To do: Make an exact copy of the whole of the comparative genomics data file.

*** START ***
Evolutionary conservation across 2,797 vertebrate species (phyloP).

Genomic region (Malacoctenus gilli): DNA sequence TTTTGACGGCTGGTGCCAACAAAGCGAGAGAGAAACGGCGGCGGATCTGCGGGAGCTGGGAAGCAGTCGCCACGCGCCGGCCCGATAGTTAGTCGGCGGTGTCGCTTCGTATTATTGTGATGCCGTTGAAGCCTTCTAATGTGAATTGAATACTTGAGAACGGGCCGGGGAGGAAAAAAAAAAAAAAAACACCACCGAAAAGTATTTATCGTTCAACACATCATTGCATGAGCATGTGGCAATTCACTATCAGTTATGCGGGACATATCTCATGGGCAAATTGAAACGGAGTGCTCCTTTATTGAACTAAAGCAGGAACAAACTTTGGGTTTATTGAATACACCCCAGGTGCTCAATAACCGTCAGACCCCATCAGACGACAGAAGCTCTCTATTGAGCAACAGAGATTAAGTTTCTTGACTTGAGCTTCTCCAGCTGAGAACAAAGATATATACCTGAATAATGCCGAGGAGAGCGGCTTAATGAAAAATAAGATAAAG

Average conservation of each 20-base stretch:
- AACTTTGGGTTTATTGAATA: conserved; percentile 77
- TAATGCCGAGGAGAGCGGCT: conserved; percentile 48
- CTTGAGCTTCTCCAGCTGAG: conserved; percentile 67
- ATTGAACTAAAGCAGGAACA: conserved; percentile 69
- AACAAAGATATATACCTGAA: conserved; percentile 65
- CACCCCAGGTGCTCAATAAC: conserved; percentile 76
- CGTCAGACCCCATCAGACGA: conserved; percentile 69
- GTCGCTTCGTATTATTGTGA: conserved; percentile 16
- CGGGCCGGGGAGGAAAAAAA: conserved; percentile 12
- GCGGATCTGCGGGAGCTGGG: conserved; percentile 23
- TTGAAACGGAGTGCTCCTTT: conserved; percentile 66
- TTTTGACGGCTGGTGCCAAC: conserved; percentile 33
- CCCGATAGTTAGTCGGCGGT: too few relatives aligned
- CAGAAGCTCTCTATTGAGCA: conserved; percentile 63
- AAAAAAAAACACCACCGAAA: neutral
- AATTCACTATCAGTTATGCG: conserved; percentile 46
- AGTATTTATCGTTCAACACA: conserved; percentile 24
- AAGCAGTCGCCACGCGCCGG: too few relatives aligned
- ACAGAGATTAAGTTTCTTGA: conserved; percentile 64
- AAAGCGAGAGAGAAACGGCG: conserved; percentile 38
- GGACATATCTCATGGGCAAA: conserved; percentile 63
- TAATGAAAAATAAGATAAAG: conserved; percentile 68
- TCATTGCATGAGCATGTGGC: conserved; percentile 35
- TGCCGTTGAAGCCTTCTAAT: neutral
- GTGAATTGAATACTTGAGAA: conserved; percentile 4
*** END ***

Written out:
Evolutionary conservation across 2,797 vertebrate species (phyloP).

Genomic region (Malacoctenus gilli): DNA sequence TTTTGACGGCTGGTGCCAACAAAGCGAGAGAGAAACGGCGGCGGATCTGCGGGAGCTGGGAAGCAGTCGCCACGCGCCGGCCCGATAGTTAGTCGGCGGTGTCGCTTCGTATTATTGTGATGCCGTTGAAGCCTTCTAATGTGAATTGAATACTTGAGAACGGGCCGGGGAGGAAAAAAAAAAAAAAAACACCACCGAAAAGTATTTATCGTTCAACACATCATTGCATGAGCATGTGGCAATTCACTATCAGTTATGCGGGACATATCTCATGGGCAAATTGAAACGGAGTGCTCCTTTATTGAACTAAAGCAGGAACAAACTTTGGGTTTATTGAATACACCCCAGGTGCTCAATAACCGTCAGACCCCATCAGACGACAGAAGCTCTCTATTGAGCAACAGAGATTAAGTTTCTTGACTTGAGCTTCTCCAGCTGAGAACAAAGATATATACCTGAATAATGCCGAGGAGAGCGGCTTAATGAAAAATAAGATAAAG

Average conservation of each 20-base stretch:
- AACTTTGGGTTTATTGAATA: conserved; percentile 77
- TAATGCCGAGGAGAGCGGCT: conserved; percentile 48
- CTTGAGCTTCTCCAGCTGAG: conserved; percentile 67
- ATTGAACTAAAGCAGGAACA: conserved; percentile 69
- AACAAAGATATATACCTGAA: conserved; percentile 65
- CACCCCAGGTGCTCAATAAC: conserved; percentile 76
- CGTCAGACCCCATCAGACGA: conserved; percentile 69
- GTCGCTTCGTATTATTGTGA: conserved; percentile 16
- CGGGCCGGGGAGGAAAAAAA: conserved; percentile 12
- GCGGATCTGCGGGAGCTGGG: conserved; percentile 23
- TTGAAACGGAGTGCTCCTTT: conserved; percentile 66
- TTTTGACGGCTGGTGCCAAC: conserved; percentile 33
- CCCGATAGTTAGTCGGCGGT: too few relatives aligned
- CAGAAGCTCTCTATTGAGCA: conserved; percentile 63
- AAAAAAAAACACCACCGAAA: neutral
- AATTCACTATCAGTTATGCG: conserved; percentile 46
- AGTATTTATCGTTCAACACA: conserved; percentile 24
- AAGCAGTCGCCACGCGCCGG: too few relatives aligned
- ACAGAGATTAAGTTTCTTGA: conserved; percentile 64
- AAAGCGAGAGAGAAACGGCG: conserved; percentile 38
- GGACATATCTCATGGGCAAA: conserved; percentile 63
- TAATGAAAAATAAGATAAAG: conserved; percentile 68
- TCATTGCATGAGCATGTGGC: conserved; percentile 35
- TGCCGTTGAAGCCTTCTAAT: neutral
- GTGAATTGAATACTTGAGAA: conserved; percentile 4